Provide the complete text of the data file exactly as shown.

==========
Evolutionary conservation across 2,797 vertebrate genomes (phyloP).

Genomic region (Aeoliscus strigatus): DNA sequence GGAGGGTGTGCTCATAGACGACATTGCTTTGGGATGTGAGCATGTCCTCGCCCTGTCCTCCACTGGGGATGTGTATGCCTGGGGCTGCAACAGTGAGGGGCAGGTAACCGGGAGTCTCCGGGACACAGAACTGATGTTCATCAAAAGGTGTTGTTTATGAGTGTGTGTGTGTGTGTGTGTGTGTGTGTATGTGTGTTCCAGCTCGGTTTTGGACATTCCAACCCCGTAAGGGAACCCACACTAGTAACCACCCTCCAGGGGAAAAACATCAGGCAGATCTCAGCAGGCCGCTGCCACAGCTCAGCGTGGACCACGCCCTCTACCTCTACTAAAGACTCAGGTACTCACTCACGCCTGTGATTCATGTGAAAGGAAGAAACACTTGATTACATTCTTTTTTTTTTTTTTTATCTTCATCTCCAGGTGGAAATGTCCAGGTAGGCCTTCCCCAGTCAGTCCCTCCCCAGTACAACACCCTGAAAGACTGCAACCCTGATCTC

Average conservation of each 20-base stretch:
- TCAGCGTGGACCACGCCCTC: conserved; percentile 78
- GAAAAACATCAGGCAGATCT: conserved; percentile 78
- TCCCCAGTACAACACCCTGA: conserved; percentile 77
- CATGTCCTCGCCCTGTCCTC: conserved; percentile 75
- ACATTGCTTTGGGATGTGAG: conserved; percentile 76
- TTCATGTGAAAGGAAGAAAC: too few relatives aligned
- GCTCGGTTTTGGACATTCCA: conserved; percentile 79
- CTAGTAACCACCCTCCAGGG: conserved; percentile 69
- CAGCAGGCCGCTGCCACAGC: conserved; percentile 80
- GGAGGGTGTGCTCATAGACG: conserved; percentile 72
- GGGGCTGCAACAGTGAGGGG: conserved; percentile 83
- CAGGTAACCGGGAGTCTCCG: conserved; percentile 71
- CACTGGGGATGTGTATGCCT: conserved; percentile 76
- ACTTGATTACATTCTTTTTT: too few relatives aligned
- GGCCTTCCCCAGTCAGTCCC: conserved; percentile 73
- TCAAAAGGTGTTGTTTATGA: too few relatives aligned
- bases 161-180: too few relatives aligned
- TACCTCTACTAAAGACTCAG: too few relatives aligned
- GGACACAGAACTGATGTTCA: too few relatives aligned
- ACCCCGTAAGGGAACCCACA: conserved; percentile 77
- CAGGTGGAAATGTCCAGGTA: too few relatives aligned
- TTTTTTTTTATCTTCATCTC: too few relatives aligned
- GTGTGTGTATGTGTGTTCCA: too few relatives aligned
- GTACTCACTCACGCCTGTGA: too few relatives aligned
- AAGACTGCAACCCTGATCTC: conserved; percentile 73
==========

Evolutionary conservation across 2,797 vertebrate genomes (phyloP).

Genomic region (Aeoliscus strigatus): DNA sequence GGAGGGTGTGCTCATAGACGACATTGCTTTGGGATGTGAGCATGTCCTCGCCCTGTCCTCCACTGGGGATGTGTATGCCTGGGGCTGCAACAGTGAGGGGCAGGTAACCGGGAGTCTCCGGGACACAGAACTGATGTTCATCAAAAGGTGTTGTTTATGAGTGTGTGTGTGTGTGTGTGTGTGTGTGTATGTGTGTTCCAGCTCGGTTTTGGACATTCCAACCCCGTAAGGGAACCCACACTAGTAACCACCCTCCAGGGGAAAAACATCAGGCAGATCTCAGCAGGCCGCTGCCACAGCTCAGCGTGGACCACGCCCTCTACCTCTACTAAAGACTCAGGTACTCACTCACGCCTGTGATTCATGTGAAAGGAAGAAACACTTGATTACATTCTTTTTTTTTTTTTTTATCTTCATCTCCAGGTGGAAATGTCCAGGTAGGCCTTCCCCAGTCAGTCCCTCCCCAGTACAACACCCTGAAAGACTGCAACCCTGATCTC

Average conservation of each 20-base stretch:
- TCAGCGTGGACCACGCCCTC: conserved; percentile 78
- GAAAAACATCAGGCAGATCT: conserved; percentile 78
- TCCCCAGTACAACACCCTGA: conserved; percentile 77
- CATGTCCTCGCCCTGTCCTC: conserved; percentile 75
- ACATTGCTTTGGGATGTGAG: conserved; percentile 76
- TTCATGTGAAAGGAAGAAAC: too few relatives aligned
- GCTCGGTTTTGGACATTCCA: conserved; percentile 79
- CTAGTAACCACCCTCCAGGG: conserved; percentile 69
- CAGCAGGCCGCTGCCACAGC: conserved; percentile 80
- GGAGGGTGTGCTCATAGACG: conserved; percentile 72
- GGGGCTGCAACAGTGAGGGG: conserved; percentile 83
- CAGGTAACCGGGAGTCTCCG: conserved; percentile 71
- CACTGGGGATGTGTATGCCT: conserved; percentile 76
- ACTTGATTACATTCTTTTTT: too few relatives aligned
- GGCCTTCCCCAGTCAGTCCC: conserved; percentile 73
- TCAAAAGGTGTTGTTTATGA: too few relatives aligned
- bases 161-180: too few relatives aligned
- TACCTCTACTAAAGACTCAG: too few relatives aligned
- GGACACAGAACTGATGTTCA: too few relatives aligned
- ACCCCGTAAGGGAACCCACA: conserved; percentile 77
- CAGGTGGAAATGTCCAGGTA: too few relatives aligned
- TTTTTTTTTATCTTCATCTC: too few relatives aligned
- GTGTGTGTATGTGTGTTCCA: too few relatives aligned
- GTACTCACTCACGCCTGTGA: too few relatives aligned
- AAGACTGCAACCCTGATCTC: conserved; percentile 73